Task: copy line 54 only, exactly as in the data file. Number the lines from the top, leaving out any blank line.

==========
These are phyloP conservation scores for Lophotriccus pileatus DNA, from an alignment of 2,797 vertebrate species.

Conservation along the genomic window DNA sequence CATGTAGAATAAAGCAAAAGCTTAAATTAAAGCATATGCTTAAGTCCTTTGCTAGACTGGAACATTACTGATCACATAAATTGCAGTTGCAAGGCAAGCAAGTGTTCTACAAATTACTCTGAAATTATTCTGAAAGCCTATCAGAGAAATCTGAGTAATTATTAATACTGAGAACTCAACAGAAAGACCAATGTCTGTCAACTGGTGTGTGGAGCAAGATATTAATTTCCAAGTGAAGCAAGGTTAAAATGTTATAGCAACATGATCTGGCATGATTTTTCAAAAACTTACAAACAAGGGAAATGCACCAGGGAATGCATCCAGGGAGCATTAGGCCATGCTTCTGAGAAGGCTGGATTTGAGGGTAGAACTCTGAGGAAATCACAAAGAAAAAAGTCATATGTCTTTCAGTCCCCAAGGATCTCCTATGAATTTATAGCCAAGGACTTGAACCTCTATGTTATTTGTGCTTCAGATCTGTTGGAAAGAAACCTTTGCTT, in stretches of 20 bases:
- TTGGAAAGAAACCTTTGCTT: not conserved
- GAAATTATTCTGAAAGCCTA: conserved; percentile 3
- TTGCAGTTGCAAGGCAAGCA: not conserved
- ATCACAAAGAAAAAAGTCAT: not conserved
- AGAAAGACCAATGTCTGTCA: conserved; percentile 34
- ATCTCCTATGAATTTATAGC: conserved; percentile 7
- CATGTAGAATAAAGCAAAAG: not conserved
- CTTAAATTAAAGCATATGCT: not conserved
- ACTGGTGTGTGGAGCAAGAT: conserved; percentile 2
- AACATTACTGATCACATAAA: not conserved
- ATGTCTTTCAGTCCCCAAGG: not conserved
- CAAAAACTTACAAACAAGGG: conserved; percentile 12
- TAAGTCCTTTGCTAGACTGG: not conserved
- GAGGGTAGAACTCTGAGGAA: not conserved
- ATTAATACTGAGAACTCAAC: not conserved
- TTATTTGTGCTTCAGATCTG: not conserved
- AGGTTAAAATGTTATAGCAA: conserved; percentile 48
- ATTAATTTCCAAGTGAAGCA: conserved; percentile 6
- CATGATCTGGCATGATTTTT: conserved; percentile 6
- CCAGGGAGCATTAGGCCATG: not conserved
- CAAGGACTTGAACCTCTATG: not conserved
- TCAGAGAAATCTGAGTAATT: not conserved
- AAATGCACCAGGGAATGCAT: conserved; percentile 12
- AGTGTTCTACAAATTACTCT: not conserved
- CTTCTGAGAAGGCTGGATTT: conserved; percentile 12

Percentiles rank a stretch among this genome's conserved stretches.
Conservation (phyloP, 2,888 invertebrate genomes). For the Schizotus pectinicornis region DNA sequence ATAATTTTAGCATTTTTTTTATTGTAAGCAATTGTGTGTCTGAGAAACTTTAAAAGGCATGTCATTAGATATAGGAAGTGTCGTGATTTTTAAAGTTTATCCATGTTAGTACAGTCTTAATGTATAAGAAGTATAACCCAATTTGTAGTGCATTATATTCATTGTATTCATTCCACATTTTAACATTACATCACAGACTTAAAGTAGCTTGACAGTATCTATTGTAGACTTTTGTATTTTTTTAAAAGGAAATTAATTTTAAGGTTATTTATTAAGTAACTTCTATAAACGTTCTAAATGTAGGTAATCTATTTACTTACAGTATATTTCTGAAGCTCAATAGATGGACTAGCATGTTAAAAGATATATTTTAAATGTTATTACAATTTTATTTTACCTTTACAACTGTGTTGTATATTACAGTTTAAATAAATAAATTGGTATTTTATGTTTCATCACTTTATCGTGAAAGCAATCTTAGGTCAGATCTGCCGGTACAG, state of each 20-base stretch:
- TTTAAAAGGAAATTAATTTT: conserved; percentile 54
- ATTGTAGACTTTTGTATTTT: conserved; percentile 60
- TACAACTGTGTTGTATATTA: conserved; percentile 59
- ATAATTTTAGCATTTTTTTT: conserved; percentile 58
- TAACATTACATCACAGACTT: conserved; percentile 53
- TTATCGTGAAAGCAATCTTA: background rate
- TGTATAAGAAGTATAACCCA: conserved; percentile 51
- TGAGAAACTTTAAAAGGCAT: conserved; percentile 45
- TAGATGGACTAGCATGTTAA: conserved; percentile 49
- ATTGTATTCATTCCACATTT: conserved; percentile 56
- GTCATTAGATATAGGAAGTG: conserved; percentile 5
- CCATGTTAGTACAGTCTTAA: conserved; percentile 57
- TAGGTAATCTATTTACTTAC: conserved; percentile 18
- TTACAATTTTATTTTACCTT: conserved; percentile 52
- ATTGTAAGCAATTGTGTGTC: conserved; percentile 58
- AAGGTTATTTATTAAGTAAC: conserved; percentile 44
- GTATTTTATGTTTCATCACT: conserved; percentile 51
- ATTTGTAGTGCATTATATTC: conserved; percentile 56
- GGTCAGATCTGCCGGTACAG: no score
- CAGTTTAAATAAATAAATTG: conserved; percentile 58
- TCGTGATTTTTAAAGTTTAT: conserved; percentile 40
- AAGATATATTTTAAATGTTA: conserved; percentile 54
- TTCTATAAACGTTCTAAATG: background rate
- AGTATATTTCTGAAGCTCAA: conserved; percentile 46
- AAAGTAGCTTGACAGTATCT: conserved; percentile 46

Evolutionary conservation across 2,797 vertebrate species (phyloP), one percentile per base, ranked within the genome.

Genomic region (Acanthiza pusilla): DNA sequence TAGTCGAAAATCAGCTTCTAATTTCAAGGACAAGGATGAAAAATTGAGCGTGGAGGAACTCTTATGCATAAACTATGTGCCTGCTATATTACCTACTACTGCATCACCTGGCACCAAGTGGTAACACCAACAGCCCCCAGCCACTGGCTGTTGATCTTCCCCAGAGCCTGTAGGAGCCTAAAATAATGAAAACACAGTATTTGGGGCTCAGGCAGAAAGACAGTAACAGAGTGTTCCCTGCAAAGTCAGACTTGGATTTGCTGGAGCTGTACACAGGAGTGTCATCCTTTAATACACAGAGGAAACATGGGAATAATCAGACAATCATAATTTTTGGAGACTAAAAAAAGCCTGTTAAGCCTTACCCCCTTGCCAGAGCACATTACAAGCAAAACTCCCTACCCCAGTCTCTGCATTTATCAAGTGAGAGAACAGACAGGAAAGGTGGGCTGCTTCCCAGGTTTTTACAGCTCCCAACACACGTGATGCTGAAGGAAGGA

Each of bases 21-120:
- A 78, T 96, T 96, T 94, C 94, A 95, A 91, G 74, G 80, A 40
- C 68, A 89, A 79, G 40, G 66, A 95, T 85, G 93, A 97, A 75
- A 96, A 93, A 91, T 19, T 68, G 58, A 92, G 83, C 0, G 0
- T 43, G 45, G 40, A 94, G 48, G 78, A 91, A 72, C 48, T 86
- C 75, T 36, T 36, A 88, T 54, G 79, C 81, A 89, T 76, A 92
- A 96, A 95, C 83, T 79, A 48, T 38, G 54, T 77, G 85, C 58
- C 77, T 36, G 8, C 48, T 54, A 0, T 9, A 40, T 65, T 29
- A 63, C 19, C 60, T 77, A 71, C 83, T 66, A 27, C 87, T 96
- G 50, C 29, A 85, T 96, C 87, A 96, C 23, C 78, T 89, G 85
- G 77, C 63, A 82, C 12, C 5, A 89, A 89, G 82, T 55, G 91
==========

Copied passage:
- AAAGTAGCTTGACAGTATCT: conserved; percentile 46